Forensic Science uses the application of science to connect violations of law to a specific criminal, criminal act or behavior, and the victim. Students will learn the procedures and terminology related to the search for and examination of physical evidence. They will engage in opportunities to observe evidence in a laboratory environment and distinguish between the different types of evidence that can typically be found at crime scenes. Using scientific methods, students will analyze trace evidence (hair, fibers, soil, glass), DNA, blood, blood stain patterns, estimate time of death and create a biological profile using skeletal anatomy and biologic decomposition, bullet and tool mark impressions, fingerprints, and toxicological evidence and drug profiles. Additionally, students will learn the historical development of forensic science, those who were involved in its development, and related legal aspects.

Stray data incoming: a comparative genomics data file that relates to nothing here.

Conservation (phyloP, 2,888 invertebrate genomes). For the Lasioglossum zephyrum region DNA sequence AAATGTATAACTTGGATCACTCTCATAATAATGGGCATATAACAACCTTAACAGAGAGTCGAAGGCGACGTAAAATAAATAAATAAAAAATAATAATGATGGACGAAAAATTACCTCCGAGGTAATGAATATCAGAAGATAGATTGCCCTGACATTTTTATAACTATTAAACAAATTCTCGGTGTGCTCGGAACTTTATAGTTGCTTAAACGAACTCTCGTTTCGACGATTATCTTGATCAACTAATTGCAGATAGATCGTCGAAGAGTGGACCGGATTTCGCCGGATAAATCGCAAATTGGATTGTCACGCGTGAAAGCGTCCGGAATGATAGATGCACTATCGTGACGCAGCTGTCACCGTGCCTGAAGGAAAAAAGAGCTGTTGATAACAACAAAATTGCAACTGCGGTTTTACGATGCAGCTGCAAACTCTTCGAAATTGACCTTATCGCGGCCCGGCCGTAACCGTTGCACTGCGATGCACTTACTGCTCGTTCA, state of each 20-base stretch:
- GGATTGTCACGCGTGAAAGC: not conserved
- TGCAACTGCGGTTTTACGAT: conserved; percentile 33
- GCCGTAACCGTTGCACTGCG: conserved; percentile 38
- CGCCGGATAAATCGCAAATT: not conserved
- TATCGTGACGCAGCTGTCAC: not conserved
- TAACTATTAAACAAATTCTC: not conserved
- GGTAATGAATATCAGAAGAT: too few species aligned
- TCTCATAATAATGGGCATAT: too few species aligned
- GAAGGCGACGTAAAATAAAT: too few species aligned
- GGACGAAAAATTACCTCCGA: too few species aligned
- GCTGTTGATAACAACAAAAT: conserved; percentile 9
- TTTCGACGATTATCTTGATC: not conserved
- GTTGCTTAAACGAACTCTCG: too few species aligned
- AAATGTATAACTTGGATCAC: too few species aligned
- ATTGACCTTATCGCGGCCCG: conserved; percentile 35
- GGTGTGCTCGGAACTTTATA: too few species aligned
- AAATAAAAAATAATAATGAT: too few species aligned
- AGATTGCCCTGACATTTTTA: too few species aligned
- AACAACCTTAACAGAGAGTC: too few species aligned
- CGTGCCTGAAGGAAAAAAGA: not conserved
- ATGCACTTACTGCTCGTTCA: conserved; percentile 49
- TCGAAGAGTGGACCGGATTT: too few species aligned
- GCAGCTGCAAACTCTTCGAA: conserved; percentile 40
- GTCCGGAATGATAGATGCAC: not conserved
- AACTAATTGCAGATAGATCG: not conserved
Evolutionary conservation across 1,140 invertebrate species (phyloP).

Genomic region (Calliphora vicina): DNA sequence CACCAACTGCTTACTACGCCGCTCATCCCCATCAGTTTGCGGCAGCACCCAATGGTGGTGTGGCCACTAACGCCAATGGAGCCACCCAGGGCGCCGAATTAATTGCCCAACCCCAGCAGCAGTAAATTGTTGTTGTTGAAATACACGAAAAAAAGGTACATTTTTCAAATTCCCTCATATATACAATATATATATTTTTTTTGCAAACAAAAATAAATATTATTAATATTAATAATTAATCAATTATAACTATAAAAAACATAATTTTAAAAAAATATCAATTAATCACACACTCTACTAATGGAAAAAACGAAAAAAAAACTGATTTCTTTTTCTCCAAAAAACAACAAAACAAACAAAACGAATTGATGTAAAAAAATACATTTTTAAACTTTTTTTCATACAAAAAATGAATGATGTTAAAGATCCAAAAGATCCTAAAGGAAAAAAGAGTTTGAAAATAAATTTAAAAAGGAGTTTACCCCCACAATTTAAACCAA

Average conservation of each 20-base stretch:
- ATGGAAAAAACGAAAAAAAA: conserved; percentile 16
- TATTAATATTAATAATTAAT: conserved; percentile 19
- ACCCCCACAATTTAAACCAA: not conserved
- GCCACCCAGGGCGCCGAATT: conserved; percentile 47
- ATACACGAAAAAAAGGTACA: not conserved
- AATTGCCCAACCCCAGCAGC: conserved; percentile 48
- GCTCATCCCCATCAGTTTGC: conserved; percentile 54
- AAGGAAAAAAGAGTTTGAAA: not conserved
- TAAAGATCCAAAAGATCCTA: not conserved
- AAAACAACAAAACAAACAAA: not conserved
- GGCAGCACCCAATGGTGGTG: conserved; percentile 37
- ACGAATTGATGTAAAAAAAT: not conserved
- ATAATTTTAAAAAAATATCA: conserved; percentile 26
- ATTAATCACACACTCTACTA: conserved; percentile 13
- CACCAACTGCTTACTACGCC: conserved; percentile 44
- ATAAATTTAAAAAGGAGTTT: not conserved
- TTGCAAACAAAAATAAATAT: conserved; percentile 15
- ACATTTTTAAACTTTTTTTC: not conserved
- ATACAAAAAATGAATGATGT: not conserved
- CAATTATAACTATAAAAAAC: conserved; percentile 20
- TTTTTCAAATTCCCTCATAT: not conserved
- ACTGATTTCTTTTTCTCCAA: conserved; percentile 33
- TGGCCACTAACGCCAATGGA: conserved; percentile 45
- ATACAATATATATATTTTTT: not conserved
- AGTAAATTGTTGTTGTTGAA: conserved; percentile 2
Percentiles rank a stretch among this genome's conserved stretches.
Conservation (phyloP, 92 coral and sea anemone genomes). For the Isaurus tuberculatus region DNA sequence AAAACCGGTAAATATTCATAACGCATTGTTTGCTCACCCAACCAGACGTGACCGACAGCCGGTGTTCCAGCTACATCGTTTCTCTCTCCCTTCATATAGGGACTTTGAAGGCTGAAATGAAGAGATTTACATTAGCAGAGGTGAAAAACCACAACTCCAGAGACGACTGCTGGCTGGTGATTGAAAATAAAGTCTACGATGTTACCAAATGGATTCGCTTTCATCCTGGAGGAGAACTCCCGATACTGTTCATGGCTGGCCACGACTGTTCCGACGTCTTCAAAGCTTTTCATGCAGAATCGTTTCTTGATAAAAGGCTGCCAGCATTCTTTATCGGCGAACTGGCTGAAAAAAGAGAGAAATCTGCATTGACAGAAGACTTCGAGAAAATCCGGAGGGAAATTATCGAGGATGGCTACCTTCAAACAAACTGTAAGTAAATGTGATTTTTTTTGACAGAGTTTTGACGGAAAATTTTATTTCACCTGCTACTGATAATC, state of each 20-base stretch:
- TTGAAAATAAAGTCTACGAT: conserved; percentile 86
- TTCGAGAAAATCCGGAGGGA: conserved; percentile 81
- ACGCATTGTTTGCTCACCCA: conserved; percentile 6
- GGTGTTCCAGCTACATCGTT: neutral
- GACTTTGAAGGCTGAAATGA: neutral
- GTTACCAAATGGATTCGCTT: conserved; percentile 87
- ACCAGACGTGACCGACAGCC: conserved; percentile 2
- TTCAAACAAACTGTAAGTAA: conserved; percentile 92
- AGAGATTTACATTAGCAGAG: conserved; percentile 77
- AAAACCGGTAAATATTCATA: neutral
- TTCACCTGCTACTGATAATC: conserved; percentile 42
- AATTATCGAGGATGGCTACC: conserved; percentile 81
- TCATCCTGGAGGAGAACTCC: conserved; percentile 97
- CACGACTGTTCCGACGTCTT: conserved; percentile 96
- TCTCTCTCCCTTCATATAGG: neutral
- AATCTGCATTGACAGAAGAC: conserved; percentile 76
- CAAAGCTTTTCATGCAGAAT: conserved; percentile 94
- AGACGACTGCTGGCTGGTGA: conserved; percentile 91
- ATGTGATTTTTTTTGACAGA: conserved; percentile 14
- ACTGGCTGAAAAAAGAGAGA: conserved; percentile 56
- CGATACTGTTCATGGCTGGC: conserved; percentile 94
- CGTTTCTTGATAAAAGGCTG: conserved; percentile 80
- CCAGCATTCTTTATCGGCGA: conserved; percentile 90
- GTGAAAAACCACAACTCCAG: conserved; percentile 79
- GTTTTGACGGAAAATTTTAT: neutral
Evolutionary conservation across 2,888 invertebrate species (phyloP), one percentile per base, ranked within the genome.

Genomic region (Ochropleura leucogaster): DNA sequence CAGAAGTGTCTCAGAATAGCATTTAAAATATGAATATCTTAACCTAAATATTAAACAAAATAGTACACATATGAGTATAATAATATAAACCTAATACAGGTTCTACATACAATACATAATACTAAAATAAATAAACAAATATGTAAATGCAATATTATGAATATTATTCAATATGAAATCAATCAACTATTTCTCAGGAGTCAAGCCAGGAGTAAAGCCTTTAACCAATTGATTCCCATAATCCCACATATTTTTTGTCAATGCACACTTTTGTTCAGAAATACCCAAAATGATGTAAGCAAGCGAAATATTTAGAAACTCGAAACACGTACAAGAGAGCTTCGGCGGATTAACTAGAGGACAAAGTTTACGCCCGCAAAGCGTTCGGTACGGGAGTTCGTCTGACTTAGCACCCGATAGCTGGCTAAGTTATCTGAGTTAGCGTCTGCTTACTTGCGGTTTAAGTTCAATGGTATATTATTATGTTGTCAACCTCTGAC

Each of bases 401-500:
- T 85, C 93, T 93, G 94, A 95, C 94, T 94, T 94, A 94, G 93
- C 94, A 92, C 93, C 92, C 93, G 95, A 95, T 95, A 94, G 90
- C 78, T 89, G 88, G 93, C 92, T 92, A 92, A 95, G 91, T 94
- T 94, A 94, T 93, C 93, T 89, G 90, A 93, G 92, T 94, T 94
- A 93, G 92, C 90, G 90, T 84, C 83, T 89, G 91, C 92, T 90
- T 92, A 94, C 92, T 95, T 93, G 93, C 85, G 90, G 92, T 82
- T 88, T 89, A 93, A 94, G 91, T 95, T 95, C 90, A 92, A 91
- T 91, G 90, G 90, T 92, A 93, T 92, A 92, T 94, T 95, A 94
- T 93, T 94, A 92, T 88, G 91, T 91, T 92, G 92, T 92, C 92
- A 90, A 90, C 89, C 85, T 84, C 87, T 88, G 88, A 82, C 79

This course is an overview of the history, organization and functions of local, state, and federal law enforcement. This course includes the role of
constitutional law, the United States legal system, criminal law, law enforcement terminology, and the classification and elements of crime. Students will
understand ethical behavior standards for law enforcement personnel. Students will study court cases and analyze the impact of court decisions, custody and
interrogation, procedural and substantive criminal law, the rights of victims and witnesses, and reasonable suspicion and probable cause. Students will use field
note-taking and report-writing skills and will employ procedures to protect, document, and process a crime scene